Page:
Sustainable Agriculture

Just another weblog

1 Comment

Unplug 2014

celebrating life and honoring the interdependency of all things!
2_w338_h303_s1_PL15_PCffffff.jpgUNPLUG 2014 is an invitation to all people to show our commitment to and respect for Mother Earth by challenging unhealthy patterns of consumption and the continued production of poisons that destroy our environment. It is a day to recognize our over-consumption and address our unhealthy lifestyles – a day to challenge ourselves and our communities to make better choices.

UNPLUG was originally introduced by Indigenous Peoples in 1992 in response to the 500 year anniversary of the arrival of Columbus to the Americas. October 13, 1992 was designated as a starting point to look forward to the next 500 years and work to make a sustainable and just world, starting by giving Mother Earth a rest!

October 13th is a day to UNPLUG by turning off the TV, computer, and radio, shut off the taps, and leave the fossil-fuel burning vehicle at home!

The “UNPLUG To Give Mother Earth a Day of Rest” is one element of the Earth Rights Days of Action Campaign. During our collective UNPLUG To Give Mother Earth a Day of Rest, take a walk with friends and family, tell stories, do something artistic, and say a prayer for Mother Earth and our communities. Honor the recognition that all members of our Earth Community have the right to a healthy environment and we have a responsibility to all.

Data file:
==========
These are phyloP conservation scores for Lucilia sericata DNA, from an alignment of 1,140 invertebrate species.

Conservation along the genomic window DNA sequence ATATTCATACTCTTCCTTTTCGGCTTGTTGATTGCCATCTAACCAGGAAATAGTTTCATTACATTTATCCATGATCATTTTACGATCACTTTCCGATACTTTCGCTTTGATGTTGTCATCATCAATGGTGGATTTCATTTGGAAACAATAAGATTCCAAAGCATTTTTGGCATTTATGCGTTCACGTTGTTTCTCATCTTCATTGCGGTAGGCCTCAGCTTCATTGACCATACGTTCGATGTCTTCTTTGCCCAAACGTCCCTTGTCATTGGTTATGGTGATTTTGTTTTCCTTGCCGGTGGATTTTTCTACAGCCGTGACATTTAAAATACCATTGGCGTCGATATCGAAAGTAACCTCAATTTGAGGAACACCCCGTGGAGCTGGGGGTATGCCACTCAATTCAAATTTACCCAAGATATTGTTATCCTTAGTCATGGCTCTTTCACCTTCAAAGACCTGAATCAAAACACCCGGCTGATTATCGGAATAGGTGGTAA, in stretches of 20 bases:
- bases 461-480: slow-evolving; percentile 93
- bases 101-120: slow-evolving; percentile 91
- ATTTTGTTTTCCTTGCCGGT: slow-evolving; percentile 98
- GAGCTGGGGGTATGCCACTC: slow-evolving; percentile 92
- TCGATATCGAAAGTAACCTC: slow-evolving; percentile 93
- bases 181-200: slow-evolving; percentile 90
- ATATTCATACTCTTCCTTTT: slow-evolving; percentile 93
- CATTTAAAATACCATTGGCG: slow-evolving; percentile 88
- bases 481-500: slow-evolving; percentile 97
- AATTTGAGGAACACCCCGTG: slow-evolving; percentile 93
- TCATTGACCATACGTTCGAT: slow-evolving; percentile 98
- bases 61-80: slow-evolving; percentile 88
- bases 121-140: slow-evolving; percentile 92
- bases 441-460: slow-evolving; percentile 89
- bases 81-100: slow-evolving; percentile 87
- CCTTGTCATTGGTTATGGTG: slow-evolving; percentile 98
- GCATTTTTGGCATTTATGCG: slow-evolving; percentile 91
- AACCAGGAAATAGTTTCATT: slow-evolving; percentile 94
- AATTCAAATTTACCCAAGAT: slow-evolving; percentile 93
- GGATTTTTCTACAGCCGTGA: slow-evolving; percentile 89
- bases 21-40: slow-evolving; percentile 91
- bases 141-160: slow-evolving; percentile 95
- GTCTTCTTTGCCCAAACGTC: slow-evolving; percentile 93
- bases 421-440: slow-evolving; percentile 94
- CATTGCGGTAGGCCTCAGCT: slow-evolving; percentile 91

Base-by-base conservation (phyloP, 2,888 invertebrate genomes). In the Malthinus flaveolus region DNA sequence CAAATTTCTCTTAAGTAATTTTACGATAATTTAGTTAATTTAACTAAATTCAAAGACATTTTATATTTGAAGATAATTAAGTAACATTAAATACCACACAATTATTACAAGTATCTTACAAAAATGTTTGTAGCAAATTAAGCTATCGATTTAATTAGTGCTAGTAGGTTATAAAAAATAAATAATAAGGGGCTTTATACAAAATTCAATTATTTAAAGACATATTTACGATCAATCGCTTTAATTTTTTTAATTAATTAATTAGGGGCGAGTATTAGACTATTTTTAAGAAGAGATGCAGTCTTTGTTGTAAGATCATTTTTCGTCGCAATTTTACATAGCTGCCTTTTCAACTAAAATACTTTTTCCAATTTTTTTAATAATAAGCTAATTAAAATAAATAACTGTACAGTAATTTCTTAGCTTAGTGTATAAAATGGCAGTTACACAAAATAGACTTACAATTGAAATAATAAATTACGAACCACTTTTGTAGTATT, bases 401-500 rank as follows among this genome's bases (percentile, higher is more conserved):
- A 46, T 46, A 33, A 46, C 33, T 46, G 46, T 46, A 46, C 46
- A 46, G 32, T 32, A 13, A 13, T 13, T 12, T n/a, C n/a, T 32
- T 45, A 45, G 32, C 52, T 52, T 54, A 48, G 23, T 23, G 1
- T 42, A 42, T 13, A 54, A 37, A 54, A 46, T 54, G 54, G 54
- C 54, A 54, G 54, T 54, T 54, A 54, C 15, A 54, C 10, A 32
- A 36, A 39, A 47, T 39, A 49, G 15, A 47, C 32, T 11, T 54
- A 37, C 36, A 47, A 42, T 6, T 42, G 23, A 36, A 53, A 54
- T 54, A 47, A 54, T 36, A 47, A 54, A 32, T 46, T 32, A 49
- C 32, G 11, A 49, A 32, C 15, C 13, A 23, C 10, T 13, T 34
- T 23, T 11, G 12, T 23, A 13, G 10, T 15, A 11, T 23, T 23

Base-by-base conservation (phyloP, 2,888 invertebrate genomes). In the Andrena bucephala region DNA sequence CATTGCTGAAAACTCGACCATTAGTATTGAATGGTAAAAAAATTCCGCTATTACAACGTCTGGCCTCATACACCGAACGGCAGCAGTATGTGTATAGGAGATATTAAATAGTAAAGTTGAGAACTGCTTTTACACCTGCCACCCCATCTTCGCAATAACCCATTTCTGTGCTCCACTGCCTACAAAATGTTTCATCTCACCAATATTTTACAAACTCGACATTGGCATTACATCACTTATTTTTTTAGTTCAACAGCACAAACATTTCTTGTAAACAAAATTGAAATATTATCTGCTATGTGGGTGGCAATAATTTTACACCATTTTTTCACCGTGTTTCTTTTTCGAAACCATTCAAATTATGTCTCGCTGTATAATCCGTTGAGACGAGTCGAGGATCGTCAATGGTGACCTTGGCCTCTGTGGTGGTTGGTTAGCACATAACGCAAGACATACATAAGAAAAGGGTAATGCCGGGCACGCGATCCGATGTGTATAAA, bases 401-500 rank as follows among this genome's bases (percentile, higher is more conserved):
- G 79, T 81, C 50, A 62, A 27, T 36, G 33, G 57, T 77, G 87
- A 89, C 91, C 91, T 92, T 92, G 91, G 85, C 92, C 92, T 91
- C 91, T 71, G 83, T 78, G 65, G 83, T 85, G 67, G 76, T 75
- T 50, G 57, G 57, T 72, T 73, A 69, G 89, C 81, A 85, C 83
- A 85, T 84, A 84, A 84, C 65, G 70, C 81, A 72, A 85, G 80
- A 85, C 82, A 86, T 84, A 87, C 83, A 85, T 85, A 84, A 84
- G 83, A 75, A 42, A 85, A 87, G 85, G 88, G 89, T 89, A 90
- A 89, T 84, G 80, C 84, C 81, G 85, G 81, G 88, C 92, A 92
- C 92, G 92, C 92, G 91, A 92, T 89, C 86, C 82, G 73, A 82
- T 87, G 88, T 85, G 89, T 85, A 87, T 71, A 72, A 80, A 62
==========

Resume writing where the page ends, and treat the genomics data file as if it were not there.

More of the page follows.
Leave a comment

Happy Holidays and A Short Year in Review

Indigenous Peoples and the WTO
On the Outcome of the World Trade Organization 9th Ministerial Conference
6_w150_h129_s1_PR15_PCffffff.pngStatement by Tom B.K. Goldtooth, Executive Director, Indigenous Environmental Network

Turtle Island – Even though the WTO and its 159 member countries resurrected itself in its first multilateral trade pact in the WTO’s history,I feel it was a desperate fight by rich developed countries such as the United States to revive an economic and trading system that is all about capitalism.
The WTO is all about free trade for the corporations that are destroying our Mother Earth. Click here to read more.

Click here to read all statements from Indigenous Peoples regarding WTO policies and actions.

Tom Goldtooth at Bioneers 2013
Keynote Speaker Articulates Native Vision